WWE Hall of Famer and AEW Rampage commentator Mark Henry was on a recent episode of the AEW Unrestricted podcast with Aubrey Edwards and Tony Schiavone. One of the most iconic moments in Henry’s career was his heel turn on John Cena after cutting an emotional retirement speech. Henry explained why the segment worked as well as it did.
“It was real that’s why it worked so well because I truly wanted to retire and not wrestle and become more of an executive, and do more coaching, and training and work in support, but they didn’t want me to do that,” Henry revealed. “They wanted me to keep working as talent, so I was basically going to retire anyway, and Vince [McMahon] just talked me out of it. I knew for about four months, but I still prepared like I was retiring that night, and it was one of the more emotional moments in my life because I mourned the death of my career.
“And that’s the way that I looked at it. That’s why I was so emotional. It was over, and when I put the boots on the steps and I walked through the ring, I said everything that I would have said at a retirement. And my kids did cry at that time when I left home. It used to hurt me being on the plane going, I’m gonna miss ballet, I’m gonna miss tap dance recitals I’m gonna miss my kids who are in a band. It was tough. It was easy to draw the emotion of the moment because it was real.”
Henry continued and revealed what made John Cena crying during that time. He also revealed the reaction backstage.
“I just knew that, at some point, I’m gonna have to shut the waterworks off and focus on doing business with John Cena, and John Cena was standing at ringside. And it was really impromptu,” Henry noted. “It wasn’t something that was planned. John tried to give me the title, and I just told him, ‘No, I don’t deserve to hold that. I never won that. I’m not gonna do it,’ and he just started crying because I had emotionally got to him.
“When I looked over there and I saw him crying, I was like, oh, shoot, this is different. I knew it was different. From the time that a lot left in the tank came out of my mouth to walking in the back, when I got in the back, for the first time in my career, and it was the end of my career, all the wrestlers were in the back waiting on me. It was like walking into a concert crowd.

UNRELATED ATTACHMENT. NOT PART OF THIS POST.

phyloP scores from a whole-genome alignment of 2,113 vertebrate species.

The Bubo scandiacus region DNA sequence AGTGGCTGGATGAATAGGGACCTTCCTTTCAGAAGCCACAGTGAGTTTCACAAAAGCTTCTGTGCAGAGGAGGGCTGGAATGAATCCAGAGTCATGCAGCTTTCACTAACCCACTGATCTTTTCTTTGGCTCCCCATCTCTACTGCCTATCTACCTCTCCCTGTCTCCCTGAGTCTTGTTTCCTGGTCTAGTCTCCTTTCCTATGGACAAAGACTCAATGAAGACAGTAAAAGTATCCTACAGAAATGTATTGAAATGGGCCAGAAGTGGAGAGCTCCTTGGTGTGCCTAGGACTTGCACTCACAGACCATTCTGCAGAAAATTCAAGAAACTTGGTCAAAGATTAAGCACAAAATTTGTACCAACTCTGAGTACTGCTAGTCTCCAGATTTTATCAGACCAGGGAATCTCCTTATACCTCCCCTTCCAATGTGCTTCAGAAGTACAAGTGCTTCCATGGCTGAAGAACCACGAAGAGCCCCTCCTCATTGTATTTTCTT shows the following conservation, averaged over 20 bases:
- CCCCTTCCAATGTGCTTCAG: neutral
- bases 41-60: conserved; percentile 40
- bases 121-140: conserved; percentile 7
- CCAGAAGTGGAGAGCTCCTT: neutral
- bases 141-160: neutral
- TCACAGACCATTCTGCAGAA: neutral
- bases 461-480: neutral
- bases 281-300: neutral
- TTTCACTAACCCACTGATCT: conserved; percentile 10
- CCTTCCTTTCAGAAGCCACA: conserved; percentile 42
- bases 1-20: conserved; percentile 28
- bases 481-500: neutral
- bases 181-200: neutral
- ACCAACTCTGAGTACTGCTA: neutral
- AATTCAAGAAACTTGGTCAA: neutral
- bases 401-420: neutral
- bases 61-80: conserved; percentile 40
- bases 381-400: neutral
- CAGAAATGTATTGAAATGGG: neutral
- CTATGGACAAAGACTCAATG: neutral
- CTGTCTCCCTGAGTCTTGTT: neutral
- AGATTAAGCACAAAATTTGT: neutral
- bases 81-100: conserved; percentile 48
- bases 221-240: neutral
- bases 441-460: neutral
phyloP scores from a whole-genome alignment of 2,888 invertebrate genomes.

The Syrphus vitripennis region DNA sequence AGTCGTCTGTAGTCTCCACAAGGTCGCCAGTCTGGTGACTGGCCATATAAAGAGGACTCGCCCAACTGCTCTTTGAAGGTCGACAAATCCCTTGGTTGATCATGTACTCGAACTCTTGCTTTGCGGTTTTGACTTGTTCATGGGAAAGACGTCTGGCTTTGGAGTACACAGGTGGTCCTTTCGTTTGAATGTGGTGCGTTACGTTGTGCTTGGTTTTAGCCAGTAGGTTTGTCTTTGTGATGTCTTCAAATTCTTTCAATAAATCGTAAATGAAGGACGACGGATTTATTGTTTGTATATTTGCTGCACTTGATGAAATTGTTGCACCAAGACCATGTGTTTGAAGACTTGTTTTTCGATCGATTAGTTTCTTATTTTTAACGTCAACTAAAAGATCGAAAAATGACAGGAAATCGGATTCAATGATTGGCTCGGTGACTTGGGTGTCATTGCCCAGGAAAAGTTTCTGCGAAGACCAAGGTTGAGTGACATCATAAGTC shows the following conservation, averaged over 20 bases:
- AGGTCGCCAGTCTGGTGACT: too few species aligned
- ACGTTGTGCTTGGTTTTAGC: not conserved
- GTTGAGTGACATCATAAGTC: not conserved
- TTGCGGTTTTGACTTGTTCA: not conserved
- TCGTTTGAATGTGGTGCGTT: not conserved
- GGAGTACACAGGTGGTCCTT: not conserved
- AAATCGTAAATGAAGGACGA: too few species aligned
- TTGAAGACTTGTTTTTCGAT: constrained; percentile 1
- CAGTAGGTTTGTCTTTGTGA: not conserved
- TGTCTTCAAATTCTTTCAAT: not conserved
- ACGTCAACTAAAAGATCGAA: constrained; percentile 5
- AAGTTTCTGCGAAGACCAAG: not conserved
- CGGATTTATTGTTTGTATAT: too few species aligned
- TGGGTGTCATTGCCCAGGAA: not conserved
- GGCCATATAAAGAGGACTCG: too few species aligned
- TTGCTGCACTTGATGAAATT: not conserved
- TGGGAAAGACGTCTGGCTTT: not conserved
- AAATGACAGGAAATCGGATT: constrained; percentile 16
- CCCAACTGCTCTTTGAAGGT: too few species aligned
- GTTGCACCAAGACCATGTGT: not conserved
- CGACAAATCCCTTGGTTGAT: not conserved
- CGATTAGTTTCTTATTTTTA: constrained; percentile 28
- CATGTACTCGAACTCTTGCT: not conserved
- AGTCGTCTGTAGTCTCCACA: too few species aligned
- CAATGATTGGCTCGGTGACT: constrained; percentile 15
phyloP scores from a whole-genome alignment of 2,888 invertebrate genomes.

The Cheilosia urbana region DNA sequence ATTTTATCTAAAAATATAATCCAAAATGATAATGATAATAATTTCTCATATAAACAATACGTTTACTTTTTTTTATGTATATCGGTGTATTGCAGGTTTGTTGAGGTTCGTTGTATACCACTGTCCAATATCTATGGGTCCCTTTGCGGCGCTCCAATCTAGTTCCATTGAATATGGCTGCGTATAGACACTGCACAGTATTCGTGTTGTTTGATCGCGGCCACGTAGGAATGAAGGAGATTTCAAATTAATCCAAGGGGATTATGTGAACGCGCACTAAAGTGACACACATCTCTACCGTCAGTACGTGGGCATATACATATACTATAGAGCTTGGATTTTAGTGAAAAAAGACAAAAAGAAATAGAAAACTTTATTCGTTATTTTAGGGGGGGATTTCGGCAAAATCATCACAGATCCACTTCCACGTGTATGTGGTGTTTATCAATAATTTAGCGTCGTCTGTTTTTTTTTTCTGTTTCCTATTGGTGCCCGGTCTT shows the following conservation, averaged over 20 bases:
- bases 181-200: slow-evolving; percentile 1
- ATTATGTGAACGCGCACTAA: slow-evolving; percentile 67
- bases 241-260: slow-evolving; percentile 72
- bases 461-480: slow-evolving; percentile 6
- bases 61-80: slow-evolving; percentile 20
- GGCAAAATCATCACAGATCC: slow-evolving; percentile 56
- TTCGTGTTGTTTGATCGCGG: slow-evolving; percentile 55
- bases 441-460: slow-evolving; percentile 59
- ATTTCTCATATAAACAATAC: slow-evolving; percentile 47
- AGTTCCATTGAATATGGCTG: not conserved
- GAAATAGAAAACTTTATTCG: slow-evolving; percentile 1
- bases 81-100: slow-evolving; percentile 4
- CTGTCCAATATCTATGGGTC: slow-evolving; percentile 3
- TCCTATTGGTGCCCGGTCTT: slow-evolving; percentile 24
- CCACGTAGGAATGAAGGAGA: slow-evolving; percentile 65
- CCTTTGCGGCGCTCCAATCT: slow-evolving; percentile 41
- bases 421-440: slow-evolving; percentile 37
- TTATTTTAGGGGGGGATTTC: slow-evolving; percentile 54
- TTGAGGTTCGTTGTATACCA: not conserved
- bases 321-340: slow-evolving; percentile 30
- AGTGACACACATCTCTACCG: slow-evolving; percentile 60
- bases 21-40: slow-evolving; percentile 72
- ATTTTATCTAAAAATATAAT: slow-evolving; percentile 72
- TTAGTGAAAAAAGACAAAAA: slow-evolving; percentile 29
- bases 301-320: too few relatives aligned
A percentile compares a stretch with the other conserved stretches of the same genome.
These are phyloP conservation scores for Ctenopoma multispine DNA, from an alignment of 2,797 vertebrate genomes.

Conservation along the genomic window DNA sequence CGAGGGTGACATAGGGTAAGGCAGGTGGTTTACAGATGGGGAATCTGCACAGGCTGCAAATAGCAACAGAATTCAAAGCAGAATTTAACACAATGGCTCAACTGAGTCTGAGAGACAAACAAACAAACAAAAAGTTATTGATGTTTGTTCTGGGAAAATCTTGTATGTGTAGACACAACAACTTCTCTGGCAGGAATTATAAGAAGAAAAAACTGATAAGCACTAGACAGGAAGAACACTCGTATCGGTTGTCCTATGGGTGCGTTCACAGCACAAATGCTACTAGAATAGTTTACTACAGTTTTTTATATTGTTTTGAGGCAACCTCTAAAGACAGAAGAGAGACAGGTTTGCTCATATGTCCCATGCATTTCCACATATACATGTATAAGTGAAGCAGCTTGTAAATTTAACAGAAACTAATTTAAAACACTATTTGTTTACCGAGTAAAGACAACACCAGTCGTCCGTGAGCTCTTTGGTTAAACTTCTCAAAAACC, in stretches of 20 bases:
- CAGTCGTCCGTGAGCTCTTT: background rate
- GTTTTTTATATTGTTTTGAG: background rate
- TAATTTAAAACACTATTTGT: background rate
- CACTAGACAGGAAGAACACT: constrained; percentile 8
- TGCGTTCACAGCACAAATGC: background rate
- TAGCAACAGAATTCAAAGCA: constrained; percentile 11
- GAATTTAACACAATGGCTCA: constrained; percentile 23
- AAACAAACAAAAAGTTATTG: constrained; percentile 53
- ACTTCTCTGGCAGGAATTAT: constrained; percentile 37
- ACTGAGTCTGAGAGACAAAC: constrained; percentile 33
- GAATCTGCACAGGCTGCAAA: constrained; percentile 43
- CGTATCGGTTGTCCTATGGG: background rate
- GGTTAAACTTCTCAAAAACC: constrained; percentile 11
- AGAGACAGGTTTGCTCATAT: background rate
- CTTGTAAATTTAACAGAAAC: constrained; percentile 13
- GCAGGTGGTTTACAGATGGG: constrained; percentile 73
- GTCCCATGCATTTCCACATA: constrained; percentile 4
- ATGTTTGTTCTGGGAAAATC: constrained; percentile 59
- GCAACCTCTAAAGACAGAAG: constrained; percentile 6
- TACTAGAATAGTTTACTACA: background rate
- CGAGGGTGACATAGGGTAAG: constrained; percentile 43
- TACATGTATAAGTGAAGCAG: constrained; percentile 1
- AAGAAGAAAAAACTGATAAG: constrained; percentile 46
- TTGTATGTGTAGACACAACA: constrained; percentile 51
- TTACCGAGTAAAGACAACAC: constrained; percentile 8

“You walk off the stage and walk into the people. Everybody was there, and everybody was applauding and clapping, kind of coming up and hugging me. I was like, damn, I would’ve retire A long time ago if I knew I would have gotten everyone’s attention. That will always gonna be one moment in my career that I’ll treasure.”
One of the iconic parts during the segment was Henry’s salmon jacket. During fan questions, a fan asked Henry if he still had the jacket.
“I actually let the WWE put it in archive for WrestleMania’s so fans can see all of that stuff,” Henry revealed. “It hanging in my closet is not going to be beneficial to the fans, so a lot of my stuff are in museums and hall of fames.”
Henry also commented on whether he had a “perfect match” or not. He talks about his memorable matches that he had in his career.
“No match I ever had was perfect,” Henry admitted. “The night that I lost the the heavyweight title to Daniel Bryan, he and I had a cage match the the week before that was pretty damn spectacular. Everything that we did worked. You could go out there and do the wave, and the whole crowd would do the wave. Everything worked, and I think about that match.
“I think about being in a main event at WrestleMania with Undertaker in the casket match. It was another match where everything worked, but it wasn’t just because me. I’m not patting myself on the back like that. I’m saying that from a match perspective. I guess I can only take credit for promos and pre-tapes, where I was by myself, and I don’t think any of them were perfect, but I guess my retirement speech was something that was impactful, that the fans thought was pretty damn perfect.”
If you use any quotes from this article, please credit AEW Unrestricted with a h/t to Wrestling Inc. for the transcription.